Comics – Pride Of Baghdad

8 04 2007

Pride Of Baghdad

Originally uploaded by swftoys.

Here is a comic that I read through in one sitting. Riveting, beautiful and powerful is the bottomline here. Arriving here in the SWFToys comic read list is Pride of Baghdad by Brian K Vaughan with art from Niko Henrichon. Pride of Baghdad gives an alternative take of the events leading to the true story of how a pride of lions left the Baghdad zoo after it was bombed in the Iraq invasion by American forces. It’s probably one of my best picks at the local comic book store.

Right off the first page of Pride of Baghdad, one can sense the potential of an excellent work through the beautiful artwork and muted inks. Readers are then introduced to the main cast – a pride of four lions. And they talk. The amazing thing is that Henrichon is able to depict each lion with a look that work with their ability to speak. It’s a look that is truly animal yet nothing kiddish like out of a Disney animated movie.

There is Zill, an adult male lion. Noor, Zill’s current lioness mate. Then there is Safa the old lioness and Ali the cub of Zill and Noor. Despite the confinement of a zoo, the captive environment has somewhat also attributed the top of the zoo hierarchy to these lions. The herbivores are still distrustful of the carnivores – just like in the wild. They only talk in close proximity because of the steel bars separating them. This restriction of freedom seemed a lost of freedom as compared to the vastness of the wild but the story questions the true meaning of freedom… and the price for it.

Set during the Iraq invasion, fighter jets streak across the skies unnerving the zoo residents. Of course, the animals have no clue as to what was happening but they do sense something different today. Routines in their confinement suddenly change and before they could truly appreciate the meanings behind it, the zoo is shelled by artilery fire. Animal compounds are blasted open and animals are killed by shrapnel. Don’t expect Disney family-friendly stuff here.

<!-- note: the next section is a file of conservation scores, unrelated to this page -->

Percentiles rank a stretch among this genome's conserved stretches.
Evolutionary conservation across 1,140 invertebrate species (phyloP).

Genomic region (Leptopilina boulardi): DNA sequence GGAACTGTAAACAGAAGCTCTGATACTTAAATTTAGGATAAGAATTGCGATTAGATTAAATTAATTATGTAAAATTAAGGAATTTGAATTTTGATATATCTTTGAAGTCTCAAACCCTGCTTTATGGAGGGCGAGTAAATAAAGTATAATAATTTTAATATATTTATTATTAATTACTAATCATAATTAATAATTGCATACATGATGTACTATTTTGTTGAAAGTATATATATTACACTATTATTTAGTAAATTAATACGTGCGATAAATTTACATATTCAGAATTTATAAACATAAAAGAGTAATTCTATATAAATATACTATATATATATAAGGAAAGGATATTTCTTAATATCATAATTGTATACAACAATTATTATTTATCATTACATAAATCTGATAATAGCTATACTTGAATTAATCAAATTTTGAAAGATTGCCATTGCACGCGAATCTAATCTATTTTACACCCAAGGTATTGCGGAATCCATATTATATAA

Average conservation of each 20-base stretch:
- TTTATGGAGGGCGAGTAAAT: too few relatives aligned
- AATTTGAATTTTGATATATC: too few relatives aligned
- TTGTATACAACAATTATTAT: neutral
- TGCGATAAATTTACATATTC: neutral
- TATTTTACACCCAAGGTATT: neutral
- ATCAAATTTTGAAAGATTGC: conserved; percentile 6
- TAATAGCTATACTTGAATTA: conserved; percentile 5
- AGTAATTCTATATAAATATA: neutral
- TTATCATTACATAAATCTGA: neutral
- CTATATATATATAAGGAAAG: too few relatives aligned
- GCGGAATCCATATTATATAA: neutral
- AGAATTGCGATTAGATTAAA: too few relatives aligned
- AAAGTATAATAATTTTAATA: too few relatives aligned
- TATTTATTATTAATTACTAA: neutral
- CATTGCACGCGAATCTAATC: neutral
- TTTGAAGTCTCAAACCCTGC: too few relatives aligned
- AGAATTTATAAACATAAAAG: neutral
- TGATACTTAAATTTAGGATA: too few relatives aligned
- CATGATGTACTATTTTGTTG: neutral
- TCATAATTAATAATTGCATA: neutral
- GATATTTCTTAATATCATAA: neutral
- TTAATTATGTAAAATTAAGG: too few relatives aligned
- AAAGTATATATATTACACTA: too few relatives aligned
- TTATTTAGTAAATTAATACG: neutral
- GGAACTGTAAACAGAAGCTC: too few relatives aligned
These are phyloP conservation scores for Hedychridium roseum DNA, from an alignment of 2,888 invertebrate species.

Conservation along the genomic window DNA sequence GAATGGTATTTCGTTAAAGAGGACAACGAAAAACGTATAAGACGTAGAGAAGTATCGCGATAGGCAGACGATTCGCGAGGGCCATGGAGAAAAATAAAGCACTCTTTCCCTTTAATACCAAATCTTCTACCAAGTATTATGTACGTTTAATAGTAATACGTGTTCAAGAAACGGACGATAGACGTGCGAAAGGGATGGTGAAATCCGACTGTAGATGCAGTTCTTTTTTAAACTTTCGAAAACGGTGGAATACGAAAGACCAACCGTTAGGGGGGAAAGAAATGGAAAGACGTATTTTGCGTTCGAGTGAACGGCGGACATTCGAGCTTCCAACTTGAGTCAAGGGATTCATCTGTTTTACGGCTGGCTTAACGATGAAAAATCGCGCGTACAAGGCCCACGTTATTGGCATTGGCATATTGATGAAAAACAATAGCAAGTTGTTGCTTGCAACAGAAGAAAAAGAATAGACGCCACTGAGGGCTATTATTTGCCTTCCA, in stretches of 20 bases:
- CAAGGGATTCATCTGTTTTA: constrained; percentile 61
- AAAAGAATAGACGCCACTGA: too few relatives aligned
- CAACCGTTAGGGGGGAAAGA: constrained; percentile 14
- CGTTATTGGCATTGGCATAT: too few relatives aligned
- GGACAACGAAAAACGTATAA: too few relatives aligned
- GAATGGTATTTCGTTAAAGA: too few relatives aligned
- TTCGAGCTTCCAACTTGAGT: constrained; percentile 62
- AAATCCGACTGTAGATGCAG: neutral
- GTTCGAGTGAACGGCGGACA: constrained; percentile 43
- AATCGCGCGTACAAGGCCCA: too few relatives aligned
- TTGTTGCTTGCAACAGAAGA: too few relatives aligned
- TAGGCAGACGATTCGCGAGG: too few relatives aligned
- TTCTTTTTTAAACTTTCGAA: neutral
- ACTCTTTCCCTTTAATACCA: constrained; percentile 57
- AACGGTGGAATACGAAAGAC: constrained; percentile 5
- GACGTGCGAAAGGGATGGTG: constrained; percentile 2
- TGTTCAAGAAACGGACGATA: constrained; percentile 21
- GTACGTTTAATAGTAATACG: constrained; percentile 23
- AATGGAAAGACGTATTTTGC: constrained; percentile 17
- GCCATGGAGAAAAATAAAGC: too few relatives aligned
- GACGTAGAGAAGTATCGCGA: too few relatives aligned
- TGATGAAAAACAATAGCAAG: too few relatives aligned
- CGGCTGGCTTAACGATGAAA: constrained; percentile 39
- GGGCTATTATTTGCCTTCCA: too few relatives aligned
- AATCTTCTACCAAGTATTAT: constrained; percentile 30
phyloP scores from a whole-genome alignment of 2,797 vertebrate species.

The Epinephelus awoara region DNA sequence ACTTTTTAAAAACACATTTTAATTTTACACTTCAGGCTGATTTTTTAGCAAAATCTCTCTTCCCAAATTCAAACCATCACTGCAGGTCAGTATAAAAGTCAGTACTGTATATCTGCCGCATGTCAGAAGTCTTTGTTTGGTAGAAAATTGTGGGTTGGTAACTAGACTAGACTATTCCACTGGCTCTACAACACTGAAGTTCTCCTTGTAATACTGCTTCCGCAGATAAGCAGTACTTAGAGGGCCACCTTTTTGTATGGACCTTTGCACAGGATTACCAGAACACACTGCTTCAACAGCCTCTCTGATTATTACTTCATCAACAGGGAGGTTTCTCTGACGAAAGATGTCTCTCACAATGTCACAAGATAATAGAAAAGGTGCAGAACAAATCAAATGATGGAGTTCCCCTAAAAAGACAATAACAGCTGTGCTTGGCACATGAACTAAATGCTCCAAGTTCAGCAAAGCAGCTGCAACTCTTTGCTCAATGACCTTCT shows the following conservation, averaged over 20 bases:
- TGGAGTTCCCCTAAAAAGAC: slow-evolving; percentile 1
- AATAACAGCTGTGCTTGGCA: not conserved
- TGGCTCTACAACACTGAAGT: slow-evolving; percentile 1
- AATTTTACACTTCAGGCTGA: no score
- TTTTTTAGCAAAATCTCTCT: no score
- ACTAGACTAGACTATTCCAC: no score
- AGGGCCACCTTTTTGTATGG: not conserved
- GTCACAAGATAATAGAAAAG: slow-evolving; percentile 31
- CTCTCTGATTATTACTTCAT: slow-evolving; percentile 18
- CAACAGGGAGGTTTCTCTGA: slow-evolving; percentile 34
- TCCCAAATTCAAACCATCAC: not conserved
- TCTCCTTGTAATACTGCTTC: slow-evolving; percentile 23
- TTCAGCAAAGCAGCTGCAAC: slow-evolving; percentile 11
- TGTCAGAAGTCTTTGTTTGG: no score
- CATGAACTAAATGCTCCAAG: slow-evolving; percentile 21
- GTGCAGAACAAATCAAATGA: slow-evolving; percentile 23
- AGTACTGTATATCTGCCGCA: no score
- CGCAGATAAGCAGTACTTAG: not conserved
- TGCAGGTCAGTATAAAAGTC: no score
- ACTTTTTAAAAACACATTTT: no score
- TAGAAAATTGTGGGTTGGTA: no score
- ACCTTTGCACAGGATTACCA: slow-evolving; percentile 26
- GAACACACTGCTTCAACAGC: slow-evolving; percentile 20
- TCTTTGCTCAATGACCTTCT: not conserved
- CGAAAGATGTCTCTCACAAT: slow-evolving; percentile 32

Finally free to roam where they wish, the lions stare into the wild they had always wanted while being captive. Now it is handed to them on a plate. Suddenly, all the plans for escape became redundant. Unbeknown to them, their escape into the ‘wild’ leads them through the desolation of war. As they leave the comforts of the zoo, they face the stark reality of their new found freedom. No longer was food thrown in front of them at regular periods of the day. The lions have to hunt or face starvation. And that is just the tip of the iceberg of dangers they now face.

Pride of Baghdad explores the perception of freedom. It is no coincidence that it is set in the Iraq invasion. In this context, many are faced with new found ‘freedom’ imposed upon them by the circumstances. The future is unknown and unfamiliar. Does it mean a better future or are there more perils ahead? You, the reader gets to decide. Pride of Baghdad is definitely a fine piece of art topped by great storytelling. Pick it up!

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